Explain what Buber means when he says that there is no I independent of the basic word pairs.
In the second part of the book, Buber brings forth Napoleon as a prime historical example of a particular type of man. What type of man is this?
Buber argues for his two modes of engaging the world by appealing to both primitive people and to developing children. What are his arguments?
According to Buber, why does modern man feel alienated from the world?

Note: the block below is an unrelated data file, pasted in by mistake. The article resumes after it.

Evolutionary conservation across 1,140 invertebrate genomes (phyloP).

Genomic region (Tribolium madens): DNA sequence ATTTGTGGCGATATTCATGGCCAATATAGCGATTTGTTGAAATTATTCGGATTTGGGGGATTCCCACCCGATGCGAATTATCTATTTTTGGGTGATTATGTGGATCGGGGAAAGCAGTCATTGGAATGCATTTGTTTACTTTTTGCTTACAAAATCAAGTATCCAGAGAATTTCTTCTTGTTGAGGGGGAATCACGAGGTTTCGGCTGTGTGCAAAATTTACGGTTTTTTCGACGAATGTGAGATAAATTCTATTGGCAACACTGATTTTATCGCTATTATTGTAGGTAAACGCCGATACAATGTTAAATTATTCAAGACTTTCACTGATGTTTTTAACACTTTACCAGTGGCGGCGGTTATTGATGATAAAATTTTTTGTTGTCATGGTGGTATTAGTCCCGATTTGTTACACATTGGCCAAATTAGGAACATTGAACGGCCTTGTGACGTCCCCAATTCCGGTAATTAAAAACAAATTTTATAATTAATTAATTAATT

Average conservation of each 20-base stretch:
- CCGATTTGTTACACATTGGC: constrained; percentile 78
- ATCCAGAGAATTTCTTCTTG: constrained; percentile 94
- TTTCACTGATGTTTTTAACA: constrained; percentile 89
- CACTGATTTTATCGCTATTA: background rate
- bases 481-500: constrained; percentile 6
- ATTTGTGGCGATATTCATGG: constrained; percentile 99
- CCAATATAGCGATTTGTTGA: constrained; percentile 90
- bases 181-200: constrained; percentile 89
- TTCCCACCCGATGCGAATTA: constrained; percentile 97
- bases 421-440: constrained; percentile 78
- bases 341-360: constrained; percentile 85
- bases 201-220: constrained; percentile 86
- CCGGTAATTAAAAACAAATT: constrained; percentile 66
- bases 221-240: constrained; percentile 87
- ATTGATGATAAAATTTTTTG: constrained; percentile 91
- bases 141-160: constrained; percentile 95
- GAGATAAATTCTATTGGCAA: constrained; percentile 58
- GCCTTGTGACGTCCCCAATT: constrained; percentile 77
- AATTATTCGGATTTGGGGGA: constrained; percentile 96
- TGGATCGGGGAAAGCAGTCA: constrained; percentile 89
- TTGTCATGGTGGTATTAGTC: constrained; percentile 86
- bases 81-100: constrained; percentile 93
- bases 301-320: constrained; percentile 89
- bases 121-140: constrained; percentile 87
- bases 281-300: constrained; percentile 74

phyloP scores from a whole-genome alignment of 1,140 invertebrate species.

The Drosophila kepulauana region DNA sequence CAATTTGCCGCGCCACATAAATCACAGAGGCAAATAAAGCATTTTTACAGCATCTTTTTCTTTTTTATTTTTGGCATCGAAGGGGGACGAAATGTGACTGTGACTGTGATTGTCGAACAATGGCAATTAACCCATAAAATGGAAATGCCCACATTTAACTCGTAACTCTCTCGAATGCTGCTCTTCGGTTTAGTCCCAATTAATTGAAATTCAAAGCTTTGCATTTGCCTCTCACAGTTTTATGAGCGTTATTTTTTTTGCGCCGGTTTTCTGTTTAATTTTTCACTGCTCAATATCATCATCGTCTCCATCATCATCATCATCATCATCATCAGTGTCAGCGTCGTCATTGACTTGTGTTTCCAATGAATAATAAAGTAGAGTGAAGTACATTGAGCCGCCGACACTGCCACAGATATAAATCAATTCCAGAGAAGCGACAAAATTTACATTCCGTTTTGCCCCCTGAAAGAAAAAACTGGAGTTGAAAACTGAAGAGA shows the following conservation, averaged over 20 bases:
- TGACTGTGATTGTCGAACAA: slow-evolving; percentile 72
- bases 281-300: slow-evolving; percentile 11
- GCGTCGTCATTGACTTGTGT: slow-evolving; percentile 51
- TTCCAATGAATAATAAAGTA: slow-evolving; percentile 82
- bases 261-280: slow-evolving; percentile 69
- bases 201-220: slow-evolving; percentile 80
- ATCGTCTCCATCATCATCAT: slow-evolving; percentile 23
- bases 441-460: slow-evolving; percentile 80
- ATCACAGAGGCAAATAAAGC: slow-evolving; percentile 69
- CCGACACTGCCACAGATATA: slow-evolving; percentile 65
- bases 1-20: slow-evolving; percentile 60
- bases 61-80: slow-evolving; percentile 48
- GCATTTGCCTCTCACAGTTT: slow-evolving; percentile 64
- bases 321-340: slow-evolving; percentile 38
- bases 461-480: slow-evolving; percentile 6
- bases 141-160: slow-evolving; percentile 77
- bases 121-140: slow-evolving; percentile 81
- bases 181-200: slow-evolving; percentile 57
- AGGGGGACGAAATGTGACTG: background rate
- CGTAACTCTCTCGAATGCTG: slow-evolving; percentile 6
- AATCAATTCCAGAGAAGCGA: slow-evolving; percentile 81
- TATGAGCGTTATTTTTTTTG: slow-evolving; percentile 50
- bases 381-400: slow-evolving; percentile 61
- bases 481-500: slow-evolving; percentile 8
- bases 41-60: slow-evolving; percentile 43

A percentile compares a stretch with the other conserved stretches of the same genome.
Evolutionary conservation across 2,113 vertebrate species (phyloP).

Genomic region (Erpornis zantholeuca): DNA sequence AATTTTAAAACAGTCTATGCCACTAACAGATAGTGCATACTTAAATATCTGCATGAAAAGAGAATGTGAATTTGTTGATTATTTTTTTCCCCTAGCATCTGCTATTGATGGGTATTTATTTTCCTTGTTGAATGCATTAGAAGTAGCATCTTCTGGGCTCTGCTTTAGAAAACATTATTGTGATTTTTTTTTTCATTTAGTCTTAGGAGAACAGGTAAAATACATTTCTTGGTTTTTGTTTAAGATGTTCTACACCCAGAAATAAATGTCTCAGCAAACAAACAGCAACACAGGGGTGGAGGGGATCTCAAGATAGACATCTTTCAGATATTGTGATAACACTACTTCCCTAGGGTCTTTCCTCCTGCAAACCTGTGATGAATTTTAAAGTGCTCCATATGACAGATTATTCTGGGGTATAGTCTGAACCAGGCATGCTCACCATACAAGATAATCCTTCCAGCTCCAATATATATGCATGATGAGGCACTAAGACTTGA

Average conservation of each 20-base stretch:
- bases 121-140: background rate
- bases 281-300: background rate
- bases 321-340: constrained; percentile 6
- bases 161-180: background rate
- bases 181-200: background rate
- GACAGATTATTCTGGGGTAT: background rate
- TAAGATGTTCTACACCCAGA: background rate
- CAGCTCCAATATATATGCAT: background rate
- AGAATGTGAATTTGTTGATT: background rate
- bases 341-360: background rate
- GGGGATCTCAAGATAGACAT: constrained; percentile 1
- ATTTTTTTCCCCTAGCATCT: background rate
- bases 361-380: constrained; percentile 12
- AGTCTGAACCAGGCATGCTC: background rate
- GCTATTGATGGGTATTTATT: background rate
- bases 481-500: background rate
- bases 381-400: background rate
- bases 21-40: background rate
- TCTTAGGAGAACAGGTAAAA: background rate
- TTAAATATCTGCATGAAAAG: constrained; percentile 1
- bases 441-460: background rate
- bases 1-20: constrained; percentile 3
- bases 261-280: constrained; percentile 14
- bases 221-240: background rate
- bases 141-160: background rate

At the end of part two of I and Thou, Buber presents two bizarre pictures of the world that he claims can temporarily calm man, but will ultimately horrify him. What do you think these pictures are meant to represent? Why would they ultimately horrify the one imagining them? Do you think that this passage has anything to do with Buber's discussion of the "doctrines of immersion" in part three (aphorism six)?
Explain how Buber views prayer and sacrifice. How are they different from magic?
What need does Buber identify as the origin of faith? How can faith lead us astray?